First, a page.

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the above for-loop to
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\begin{lstlisting}
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for I in T range L .. U loop
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  --# assert P (I);
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  S;
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  --# assert P (I + 1)
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end loop;
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\end{lstlisting}
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The VC for the path from the second assertion to the first assertion is trivial and can
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usually be proved automatically by the \SPARK{} Simplifier, whereas the VC for the path
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from the first assertion to the second assertion actually expresses the fact that
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\texttt{S} preserves the invariant.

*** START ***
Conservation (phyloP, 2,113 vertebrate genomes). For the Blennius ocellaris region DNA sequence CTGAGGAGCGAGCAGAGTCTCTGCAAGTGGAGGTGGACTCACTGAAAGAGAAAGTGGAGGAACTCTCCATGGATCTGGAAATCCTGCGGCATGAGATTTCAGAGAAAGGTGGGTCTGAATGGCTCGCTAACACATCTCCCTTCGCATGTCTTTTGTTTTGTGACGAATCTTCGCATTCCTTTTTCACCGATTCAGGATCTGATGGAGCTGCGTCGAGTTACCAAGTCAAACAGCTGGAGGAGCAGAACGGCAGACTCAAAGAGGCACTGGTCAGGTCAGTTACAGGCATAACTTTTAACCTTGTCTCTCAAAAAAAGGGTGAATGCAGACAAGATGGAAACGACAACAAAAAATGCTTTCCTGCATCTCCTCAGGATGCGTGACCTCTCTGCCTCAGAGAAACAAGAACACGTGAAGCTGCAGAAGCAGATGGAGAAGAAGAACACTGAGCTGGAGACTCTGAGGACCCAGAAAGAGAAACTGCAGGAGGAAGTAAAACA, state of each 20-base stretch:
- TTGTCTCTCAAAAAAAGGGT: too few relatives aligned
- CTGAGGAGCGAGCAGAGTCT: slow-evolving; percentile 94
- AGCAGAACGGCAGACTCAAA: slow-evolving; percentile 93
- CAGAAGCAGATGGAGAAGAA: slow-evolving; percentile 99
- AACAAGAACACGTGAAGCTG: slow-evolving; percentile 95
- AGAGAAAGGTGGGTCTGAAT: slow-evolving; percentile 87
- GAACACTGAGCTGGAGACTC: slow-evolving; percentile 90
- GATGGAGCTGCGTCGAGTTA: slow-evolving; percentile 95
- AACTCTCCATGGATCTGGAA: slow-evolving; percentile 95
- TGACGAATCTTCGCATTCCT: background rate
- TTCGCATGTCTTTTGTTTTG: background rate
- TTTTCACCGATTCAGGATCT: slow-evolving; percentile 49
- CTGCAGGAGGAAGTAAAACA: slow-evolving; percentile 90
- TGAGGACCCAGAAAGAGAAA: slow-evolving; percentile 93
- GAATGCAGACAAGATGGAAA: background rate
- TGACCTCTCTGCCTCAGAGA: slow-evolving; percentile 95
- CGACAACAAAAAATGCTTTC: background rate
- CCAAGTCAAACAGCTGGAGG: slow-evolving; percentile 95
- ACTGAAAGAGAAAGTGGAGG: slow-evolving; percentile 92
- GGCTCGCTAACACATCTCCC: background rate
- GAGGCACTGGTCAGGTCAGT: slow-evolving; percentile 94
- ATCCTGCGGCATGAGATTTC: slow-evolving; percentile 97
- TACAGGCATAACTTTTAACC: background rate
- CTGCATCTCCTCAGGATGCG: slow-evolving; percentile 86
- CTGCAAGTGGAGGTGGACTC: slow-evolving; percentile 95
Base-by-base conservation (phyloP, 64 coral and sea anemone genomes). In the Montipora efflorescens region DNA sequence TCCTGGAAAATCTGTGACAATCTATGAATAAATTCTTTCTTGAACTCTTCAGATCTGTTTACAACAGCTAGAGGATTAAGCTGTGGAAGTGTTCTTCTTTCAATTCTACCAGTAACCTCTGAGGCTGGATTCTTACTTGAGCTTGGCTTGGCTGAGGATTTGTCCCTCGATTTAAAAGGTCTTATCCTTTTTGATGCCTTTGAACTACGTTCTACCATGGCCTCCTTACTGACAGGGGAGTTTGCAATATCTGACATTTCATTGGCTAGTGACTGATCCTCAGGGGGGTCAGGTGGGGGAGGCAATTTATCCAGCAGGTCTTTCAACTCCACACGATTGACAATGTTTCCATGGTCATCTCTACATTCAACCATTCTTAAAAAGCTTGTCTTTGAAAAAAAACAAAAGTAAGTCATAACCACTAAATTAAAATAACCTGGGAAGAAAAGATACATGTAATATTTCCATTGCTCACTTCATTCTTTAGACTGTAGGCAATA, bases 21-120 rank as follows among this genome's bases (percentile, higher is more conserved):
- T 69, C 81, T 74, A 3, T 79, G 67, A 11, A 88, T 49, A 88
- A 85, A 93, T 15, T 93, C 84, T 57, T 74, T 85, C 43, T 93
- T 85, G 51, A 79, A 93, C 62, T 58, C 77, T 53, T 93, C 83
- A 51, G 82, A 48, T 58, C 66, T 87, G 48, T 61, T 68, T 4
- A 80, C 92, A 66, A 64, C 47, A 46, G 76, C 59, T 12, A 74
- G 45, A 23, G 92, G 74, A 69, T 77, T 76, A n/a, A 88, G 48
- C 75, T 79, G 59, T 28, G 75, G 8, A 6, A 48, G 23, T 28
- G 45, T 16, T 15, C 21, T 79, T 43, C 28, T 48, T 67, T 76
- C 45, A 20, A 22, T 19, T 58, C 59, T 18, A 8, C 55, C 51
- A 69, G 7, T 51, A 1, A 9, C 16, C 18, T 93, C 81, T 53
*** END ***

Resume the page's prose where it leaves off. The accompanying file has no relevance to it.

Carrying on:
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We illustrate this technique using the example package shown in \figref{fig:loop-invariant-ex}.
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It contains two procedures \texttt{Proc1} and \texttt{Proc2}, both of which implement
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multiplication via addition. The procedures have the same specification, but in \texttt{Proc1},
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only one \textbf{assert} statement is placed at the beginning of the loop, whereas \texttt{Proc2}
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employs the trick explained above.
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After applying the \SPARK{} Simplifier to the VCs generated for \texttt{Proc1}, two very
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similar VCs
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@{thm [display] (concl) procedure_proc1_5 [simplified pow_2_32_simp]}
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and
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@{thm [display,margin=60] (concl) procedure_proc1_8 [simplified pow_2_32_simp]}
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remain, whereas for \texttt{Proc2}, only the first of the above VCs remains.